Answer coming via mail in a bit, because it's getting too long. (Just sharing some experiences.)

    The tl;dr version: I strongly believe the query system works and is actually so very important... but sometimes a little luck is what you need too. And sometimes it's very hard to tell the difference.

    But hang in there, it will get better.

  3. I support contests because I do think agents are more focused when they review them. Or even if the entries are only so-so, the nature of the contest dictates that one must still be picked as a winner.

    Timing has a lot to do with it too. If the agent is busy they'll likely pass on a good query just because they're feeling over worked. But if it's a slow time, they might be more willing to work with an author to make the story better.

  4. You've raised some very good questions. It's all so subjective it's a wonder any writer gets an agent! But they do...

  5. I agree with Kimberlee - I think agents are TOTALLY more focused when they're reading contest entries (I've had similar experiences, as you know.) But I don't think it's about "having" to pick a winner - I think it's groupthink. And to some extent, exhaustion. But when you're an agent, and you have to read through piles and piles of (from what I hear mostly) horrible slush, a blogger offering you a list of pre-approved entries on a silver platter is bound to get a different sort of attention.

    Which is why I love contests.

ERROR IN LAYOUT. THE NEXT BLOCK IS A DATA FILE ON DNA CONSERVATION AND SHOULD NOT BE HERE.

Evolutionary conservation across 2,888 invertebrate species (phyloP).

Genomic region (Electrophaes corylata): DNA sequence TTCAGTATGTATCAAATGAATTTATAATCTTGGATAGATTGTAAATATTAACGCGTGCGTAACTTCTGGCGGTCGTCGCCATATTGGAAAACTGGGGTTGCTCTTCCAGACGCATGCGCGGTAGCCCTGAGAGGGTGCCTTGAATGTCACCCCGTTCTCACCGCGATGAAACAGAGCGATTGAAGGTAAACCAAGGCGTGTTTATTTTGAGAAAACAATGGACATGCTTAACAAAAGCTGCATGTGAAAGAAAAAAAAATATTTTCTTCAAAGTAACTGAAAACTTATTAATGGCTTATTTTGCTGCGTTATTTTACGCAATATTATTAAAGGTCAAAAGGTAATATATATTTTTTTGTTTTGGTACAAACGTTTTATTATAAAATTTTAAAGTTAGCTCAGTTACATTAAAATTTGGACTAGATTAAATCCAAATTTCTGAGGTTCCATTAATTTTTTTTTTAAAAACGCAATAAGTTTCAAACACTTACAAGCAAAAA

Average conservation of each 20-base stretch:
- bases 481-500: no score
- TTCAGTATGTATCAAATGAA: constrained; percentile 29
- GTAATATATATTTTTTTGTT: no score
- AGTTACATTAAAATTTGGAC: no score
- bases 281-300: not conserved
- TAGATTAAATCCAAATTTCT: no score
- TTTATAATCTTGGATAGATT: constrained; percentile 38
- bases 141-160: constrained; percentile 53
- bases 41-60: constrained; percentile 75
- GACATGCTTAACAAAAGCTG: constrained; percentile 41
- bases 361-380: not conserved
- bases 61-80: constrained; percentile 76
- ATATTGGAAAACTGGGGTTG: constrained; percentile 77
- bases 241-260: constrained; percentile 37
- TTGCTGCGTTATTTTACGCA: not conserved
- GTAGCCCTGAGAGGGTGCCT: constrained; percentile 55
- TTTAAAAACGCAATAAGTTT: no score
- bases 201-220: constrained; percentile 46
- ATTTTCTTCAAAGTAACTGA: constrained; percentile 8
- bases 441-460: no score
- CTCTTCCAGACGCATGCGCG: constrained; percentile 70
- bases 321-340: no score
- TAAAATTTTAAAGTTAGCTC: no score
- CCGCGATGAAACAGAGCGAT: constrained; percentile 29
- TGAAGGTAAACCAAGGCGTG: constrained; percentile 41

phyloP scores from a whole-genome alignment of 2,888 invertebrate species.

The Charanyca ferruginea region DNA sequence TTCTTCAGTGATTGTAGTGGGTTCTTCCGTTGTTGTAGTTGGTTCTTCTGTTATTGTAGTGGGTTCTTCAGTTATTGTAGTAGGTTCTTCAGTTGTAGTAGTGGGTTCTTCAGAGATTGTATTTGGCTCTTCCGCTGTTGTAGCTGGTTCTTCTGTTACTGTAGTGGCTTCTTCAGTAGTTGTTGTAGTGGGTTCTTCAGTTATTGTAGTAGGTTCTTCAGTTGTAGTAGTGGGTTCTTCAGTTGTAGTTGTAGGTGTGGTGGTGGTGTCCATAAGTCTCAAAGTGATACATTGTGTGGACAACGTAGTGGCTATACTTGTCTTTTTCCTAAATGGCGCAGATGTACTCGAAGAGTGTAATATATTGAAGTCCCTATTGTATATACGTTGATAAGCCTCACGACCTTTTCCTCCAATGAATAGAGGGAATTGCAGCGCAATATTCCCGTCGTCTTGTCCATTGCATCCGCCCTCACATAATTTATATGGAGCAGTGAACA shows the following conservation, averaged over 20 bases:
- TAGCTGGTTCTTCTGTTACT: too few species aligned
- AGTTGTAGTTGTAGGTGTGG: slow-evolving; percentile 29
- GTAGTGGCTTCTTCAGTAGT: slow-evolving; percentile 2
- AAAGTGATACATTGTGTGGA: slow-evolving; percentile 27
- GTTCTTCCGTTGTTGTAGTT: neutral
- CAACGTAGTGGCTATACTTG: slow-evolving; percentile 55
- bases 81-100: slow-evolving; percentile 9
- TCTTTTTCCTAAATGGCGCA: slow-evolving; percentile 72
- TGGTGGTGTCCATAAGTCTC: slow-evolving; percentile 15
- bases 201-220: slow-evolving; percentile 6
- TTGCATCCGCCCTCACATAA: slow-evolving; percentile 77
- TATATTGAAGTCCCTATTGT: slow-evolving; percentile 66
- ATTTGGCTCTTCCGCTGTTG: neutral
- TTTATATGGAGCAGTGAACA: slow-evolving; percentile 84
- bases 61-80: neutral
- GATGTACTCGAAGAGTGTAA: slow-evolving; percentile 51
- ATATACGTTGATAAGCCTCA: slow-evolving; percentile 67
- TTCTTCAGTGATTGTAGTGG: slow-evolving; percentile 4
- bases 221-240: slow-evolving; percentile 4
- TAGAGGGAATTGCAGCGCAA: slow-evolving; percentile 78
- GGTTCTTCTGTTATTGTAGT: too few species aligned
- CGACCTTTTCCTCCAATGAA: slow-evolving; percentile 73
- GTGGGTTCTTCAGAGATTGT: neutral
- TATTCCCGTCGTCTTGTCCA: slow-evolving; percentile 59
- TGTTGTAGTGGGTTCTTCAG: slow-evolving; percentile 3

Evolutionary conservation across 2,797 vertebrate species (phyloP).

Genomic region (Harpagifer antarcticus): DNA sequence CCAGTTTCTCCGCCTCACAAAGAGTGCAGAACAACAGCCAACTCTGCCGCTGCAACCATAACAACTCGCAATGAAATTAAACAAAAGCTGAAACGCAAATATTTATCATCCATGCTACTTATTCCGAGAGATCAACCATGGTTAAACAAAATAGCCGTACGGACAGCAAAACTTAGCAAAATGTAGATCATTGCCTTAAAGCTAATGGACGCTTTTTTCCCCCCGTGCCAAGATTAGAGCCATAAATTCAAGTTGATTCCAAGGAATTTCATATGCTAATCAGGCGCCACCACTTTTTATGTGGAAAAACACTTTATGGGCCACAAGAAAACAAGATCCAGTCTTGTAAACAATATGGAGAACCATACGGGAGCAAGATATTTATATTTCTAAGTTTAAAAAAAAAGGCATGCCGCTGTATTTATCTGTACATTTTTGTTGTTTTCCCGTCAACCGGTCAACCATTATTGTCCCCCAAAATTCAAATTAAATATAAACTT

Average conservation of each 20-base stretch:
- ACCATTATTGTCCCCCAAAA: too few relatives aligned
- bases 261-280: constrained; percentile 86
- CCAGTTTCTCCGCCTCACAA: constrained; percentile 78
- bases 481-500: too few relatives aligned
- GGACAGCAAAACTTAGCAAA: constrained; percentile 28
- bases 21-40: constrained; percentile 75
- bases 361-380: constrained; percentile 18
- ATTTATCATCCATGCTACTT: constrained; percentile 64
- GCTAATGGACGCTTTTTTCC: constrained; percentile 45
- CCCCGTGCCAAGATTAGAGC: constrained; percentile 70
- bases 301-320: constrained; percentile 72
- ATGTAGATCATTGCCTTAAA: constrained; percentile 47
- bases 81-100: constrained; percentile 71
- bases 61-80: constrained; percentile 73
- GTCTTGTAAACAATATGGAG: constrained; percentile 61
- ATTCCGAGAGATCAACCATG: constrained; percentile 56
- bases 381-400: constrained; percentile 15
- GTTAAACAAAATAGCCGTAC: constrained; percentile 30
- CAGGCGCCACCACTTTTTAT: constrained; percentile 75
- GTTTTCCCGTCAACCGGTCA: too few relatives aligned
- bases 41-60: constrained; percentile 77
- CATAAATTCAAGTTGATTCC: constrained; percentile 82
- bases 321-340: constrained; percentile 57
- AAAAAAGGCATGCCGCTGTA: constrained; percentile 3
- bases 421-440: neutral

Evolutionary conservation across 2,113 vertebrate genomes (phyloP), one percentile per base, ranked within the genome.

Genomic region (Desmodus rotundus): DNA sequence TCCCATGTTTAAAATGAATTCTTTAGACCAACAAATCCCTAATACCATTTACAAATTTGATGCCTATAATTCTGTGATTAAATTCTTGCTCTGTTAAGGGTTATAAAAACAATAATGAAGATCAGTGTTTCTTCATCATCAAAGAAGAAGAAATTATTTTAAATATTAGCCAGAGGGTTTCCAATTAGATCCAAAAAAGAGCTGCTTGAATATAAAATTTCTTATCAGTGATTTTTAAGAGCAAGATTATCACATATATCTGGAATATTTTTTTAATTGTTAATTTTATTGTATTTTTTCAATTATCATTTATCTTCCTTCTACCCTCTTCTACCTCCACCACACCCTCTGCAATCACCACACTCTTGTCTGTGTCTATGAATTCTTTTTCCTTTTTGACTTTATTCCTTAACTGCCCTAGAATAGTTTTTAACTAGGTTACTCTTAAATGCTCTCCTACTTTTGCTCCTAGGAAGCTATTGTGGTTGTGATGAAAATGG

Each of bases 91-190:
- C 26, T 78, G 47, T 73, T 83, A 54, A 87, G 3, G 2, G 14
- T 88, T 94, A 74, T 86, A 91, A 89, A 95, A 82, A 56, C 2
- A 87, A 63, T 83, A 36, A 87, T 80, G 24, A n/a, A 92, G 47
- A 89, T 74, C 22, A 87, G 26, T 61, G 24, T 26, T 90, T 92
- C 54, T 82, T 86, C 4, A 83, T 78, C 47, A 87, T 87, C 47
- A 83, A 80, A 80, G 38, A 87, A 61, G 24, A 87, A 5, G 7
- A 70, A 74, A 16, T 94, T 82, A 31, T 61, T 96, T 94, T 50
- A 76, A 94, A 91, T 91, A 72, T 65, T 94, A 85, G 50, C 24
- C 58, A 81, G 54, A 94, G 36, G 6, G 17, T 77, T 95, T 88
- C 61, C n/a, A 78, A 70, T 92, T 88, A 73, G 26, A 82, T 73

But yeah, the glaring spelling and grammar mistakes? Make me want to cry, or throw things.

    Today, I'm taking it as a positive. It means I probably don't have to sweat so much over my next query letter, because all the things I spend hours agonizing over are probably not that important. (Put a comma there? Do you think that 'explain' is a better word than 'exposit'? Is there too much voice here?) ARRRRRRGH.

  6. I third/fourth the opinion that agents are more focused when reading contest entries. With contests, there is a finite number of entries. There is the promise of an end, if you will.

    With queries, a tired agent might look at the 200 lined up to be read and, instead of trying to find reasons to request, they are looking for reasons to pass. And then another 100 pour in and, well... like you said, my eyes start to glaze over just reading the handful of entries in MSFV or Cupid's Lit Connection.

  7. I think it has a lot to do with what an agent feels like reading. maybe your query didn't do the trick in that moment an agent read it, but your pitch, which shines a different light on your story than your query, did it for them in another moment. that's at least how I like to think about it.

  8. I agree with Lori. And yes, luck/timing probably has a lot to do with it. :/

    Good luck on your submissions, Gina! And I left you some blog awards over here:

  9. I chose this one for the Deja Vu bloghop, because that's exactly how I feel right now! Gah! My PitchWars got 6 requests, PitMad got 8 and yet ... nothing. Querying is hard.

  10. I think you raise some very valid points in the query mystery. I bet you're right that many editors may have assistants screening the queries. And you just know that mood has to play a big part in reaction to queries. Good choice for the Deja Vu repost! Thanks for sharing this. Hope you're having as much fun with the DV blogfest as I am. Happy Holidays!
    michele at Angels Bark